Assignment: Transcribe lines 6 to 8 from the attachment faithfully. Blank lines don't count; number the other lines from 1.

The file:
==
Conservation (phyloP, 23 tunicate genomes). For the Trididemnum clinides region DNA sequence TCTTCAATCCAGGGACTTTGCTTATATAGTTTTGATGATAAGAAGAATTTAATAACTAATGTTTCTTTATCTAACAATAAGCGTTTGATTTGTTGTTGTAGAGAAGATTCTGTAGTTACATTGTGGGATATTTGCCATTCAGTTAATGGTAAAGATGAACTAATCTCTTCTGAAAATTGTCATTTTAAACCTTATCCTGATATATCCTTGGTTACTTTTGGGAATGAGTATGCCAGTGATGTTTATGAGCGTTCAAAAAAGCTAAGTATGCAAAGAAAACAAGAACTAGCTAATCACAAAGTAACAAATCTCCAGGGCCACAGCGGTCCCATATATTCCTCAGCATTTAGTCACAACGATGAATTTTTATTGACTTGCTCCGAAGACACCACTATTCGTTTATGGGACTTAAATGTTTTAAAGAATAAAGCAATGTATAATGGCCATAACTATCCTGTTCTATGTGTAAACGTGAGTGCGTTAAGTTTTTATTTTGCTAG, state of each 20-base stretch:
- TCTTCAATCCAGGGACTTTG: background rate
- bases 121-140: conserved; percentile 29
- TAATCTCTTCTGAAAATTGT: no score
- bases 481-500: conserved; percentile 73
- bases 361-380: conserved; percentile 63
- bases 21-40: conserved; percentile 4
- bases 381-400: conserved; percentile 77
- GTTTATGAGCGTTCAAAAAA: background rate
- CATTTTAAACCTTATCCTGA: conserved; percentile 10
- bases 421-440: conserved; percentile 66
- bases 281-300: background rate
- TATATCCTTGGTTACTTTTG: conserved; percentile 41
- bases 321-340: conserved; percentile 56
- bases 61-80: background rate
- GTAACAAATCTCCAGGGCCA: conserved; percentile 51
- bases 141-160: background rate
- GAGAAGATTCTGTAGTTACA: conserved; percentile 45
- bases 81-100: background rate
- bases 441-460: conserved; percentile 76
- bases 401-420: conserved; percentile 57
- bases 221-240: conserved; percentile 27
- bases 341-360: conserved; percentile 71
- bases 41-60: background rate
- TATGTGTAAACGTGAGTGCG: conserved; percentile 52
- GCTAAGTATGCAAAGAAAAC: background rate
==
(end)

- bases 361-380: conserved; percentile 63
- bases 21-40: conserved; percentile 4
- bases 381-400: conserved; percentile 77